A lot of people coming from the Linux world would probably have at some point used symbolic links or soft links, and hard links.
Windows has had shortcuts for a long time, but these are actually files that are used to point to other files, they aren't actually entries in the filesystem that merely reference other files, which is what the links are, meaning that shortcuts take up more space.
A lesser known fact about Windows is that it actually also has symbolic links, hard links, and also with Windows NTFS has the concept of a junction point, which is a hard link for a directory. The differences between them is discussed quite nicely in the post "Windows File Junctions, Symbolic Links and Hard Links".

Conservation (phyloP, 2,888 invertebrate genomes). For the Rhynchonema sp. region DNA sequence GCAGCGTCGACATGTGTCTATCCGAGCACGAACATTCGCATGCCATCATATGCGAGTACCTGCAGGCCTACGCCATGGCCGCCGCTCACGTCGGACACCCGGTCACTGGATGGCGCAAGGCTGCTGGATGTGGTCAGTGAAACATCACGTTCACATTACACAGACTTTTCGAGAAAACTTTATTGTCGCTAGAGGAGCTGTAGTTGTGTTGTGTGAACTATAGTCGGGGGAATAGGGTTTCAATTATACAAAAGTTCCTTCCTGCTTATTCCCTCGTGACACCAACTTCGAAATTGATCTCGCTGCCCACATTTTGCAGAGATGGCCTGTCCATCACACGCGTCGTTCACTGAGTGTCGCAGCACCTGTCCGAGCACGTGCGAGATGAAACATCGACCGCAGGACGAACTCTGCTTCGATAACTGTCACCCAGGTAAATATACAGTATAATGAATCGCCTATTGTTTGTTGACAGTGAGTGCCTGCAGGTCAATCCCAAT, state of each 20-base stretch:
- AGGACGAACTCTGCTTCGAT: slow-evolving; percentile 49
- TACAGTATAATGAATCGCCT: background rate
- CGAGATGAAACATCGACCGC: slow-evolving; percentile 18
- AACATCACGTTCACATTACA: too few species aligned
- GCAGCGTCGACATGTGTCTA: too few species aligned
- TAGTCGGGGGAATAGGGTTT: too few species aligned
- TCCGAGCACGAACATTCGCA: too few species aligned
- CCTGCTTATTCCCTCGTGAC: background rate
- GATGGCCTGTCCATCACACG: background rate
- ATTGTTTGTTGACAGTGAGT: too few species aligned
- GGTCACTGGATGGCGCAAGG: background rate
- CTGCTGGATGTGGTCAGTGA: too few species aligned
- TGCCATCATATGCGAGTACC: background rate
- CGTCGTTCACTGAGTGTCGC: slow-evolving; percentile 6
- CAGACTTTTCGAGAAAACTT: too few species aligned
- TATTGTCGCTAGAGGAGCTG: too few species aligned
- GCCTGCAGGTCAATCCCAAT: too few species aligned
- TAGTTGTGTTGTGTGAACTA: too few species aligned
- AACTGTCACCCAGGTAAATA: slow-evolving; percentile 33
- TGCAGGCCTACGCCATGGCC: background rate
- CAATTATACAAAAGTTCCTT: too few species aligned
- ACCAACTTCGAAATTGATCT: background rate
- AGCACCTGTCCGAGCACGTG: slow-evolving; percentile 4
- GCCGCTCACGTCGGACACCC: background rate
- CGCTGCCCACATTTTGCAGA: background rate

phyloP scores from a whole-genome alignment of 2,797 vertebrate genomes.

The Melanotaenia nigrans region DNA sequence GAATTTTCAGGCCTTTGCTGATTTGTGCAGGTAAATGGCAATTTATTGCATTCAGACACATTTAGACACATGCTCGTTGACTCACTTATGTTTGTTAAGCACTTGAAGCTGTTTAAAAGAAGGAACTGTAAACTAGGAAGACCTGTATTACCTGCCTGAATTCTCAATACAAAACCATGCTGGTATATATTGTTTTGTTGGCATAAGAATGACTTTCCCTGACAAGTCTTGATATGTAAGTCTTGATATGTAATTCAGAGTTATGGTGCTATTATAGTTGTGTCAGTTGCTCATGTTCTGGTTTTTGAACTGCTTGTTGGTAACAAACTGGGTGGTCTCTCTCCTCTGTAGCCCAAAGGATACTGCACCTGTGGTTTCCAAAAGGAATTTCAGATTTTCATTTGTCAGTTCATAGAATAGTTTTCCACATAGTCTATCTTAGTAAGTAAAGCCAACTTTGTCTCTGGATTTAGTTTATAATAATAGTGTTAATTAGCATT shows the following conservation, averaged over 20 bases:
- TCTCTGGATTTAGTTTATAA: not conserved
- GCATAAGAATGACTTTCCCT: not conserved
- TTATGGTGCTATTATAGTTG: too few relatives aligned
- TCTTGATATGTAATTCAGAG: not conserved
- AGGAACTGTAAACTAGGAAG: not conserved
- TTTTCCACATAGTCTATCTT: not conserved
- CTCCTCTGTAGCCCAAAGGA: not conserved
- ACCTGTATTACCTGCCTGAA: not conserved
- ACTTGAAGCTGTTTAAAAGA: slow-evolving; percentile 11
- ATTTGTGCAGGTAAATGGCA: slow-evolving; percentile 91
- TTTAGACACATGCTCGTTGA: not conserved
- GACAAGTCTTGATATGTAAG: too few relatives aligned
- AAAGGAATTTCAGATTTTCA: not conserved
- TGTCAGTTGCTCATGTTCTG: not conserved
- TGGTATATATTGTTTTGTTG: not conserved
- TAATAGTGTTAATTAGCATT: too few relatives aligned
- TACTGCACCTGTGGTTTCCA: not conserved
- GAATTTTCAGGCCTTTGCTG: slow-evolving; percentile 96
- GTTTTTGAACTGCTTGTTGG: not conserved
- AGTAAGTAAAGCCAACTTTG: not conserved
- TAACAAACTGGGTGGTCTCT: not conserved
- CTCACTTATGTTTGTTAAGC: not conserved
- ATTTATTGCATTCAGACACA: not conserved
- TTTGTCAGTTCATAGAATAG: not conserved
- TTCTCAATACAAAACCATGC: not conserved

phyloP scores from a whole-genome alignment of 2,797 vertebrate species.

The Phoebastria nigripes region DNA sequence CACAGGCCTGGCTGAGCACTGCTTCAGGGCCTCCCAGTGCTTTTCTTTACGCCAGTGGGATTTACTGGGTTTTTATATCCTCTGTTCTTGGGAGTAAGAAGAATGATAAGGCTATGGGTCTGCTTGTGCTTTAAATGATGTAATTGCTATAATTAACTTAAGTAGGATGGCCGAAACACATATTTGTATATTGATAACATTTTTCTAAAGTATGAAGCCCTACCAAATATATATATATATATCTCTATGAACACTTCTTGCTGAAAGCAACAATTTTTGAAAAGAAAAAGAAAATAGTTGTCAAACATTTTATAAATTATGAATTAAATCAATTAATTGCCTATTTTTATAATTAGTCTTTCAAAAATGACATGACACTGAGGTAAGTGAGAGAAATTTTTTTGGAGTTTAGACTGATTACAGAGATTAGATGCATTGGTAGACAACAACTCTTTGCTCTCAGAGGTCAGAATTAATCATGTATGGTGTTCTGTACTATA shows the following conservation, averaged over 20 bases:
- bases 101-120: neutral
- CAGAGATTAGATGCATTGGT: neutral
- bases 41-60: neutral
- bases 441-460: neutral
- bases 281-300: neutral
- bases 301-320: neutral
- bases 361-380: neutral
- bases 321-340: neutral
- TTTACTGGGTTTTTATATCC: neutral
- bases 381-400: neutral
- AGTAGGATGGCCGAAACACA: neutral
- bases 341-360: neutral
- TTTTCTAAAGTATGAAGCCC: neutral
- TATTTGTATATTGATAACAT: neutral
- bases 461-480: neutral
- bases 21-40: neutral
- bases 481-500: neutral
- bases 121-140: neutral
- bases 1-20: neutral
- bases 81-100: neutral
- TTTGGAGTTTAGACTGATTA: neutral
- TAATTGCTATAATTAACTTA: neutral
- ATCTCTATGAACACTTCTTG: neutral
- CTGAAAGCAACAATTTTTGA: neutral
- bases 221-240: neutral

It also appears that the capability has been around for a while, going back to Windows 2000. With Windows 7 and probably most newer Windows versions these days, there's also a nice command line tool mklink to help with this.
Open up a command line, type mklink /? and then try it out for yourself in a test area, playing with creating new files, linking to them, deleting the original files, seeing how the links are affected, etc.
Disclaimer: If you delete something that wasn't just a pointer to a file, and was the actual file, that's your own fault, don't come looking for me :D